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Three-time rowing world champion Lars Wichert has taken a road less traveled to becoming a triathlete, but his impressive sporting resume has him hopeful that his second athletic career can be as successful as his first. The 36-year-old German specialized in four-and eight-man rowing, winning a pair of world titles in 2010 and a trip to the 2016 Olympics, where his boat finished ninth.
Like Australian Cameron Wurf, Wichert is making the move to Ironman late in his sports career, and, like Wurf, he appears to be making a swift transition. He did his very first triathlon last year at Ironman Hamburg, where he finished as the top amateur in 8:12:46, and he was recently announced as a member of the Zwift Academy Tri Team for 2022, which has developed accomplished athletes in the past like now-pro (and fifth place Ironman World Championship finisher) Ruth Astle. Wichert’s goals are certainly as big.
We sat down with Wichert to learn more about his tri aspirations and how his rowing background may play a role in his multisport fitness.
A Q+A with rowing champion and triathlete Lars Wichert
Triathlete: The first and most obvious question is where did the passion for triathlon come from after all these years of rowing?
Wichert: For me it was clear that after my rowing career I would continue doing sport. I am a very active person and I also like the competition. For example, I have done a 100K cross-country ski race with just a few kilometers of training on cross-country skis, just because I like doing things that take a long time. During my rowing career, a good friend did a couple of long-distance tris, and I thought: OK, once I’m done rowing, I’m doing triathlon next.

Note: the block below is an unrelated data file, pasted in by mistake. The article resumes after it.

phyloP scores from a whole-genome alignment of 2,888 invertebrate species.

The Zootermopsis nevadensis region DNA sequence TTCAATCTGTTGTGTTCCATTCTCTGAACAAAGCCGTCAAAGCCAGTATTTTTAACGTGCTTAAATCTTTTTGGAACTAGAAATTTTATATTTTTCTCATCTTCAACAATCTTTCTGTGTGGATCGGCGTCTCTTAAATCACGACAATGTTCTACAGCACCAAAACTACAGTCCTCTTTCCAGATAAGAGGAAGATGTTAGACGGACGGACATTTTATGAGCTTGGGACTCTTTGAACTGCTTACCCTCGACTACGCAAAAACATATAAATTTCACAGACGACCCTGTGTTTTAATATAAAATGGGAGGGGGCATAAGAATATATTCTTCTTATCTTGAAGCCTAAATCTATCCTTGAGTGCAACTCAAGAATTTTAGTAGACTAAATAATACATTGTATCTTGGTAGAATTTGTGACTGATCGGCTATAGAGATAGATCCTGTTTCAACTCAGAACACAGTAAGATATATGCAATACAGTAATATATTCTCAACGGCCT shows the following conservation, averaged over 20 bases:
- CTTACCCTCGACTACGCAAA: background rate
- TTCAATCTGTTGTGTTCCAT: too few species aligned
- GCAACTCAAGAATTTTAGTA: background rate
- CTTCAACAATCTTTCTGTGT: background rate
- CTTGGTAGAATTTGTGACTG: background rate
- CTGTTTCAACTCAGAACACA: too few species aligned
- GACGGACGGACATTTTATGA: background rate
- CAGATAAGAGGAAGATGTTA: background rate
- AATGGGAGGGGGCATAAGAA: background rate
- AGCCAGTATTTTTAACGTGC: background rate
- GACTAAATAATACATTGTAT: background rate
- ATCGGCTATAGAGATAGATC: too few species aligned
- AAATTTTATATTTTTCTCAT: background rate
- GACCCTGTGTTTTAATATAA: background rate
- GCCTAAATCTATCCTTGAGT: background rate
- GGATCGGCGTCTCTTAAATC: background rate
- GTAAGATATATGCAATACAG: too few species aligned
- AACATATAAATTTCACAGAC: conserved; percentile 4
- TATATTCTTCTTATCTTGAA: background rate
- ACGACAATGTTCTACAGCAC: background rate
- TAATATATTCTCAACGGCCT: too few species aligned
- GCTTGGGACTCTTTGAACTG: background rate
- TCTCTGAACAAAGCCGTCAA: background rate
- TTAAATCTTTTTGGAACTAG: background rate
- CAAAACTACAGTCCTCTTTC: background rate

The passion for triathlon comes from my good fundamental understanding of endurance training and also having two good disciplines already with cycling and running. I love going long and feeling the interaction with nature. For me, it’s like a time to step out of your normal day and feel the air, wind, and be happy. I do it because I love to move.
Triathlete: Hamburg last year was your first triathlon, but how much time have you spent swimming, cycling and running up until then? Did you do all three sports as a youth?
Wichert: I played handball until I was 12 and I started rowing at the age of 10. After some time, my parents told me that I had to switch to rowing because of the collisions. In my free time I played a lot of [soccer] and rode my bike. For Ironman Hamburg, I was part of a study from a triathlon coach, who was examining whether training was more effective for weekend warriors, or those who do it throughout the week. He saw my stats and offered to give me a structured program for Ironman Hamburg. At that point, I decided I wanted it to be like rowing: A structured plan with someone to coach me and make me feel accountable.
From April until Hamburg (in September), I averaged 11 or 12 hours of training a week. In total I did 119 hours of cycling, 60 hours of running, and just 18 hours of swimming. I was really surprised that I managed to reach the one-hour mark for 3.8K of swimming. My goal was to do it in under 1:10.
Triathlete: Rowers were the original endurance athletes to train indoors, and the erg is a huge part of that training. How do you think those years of indoor training have helped your transition to triathlon?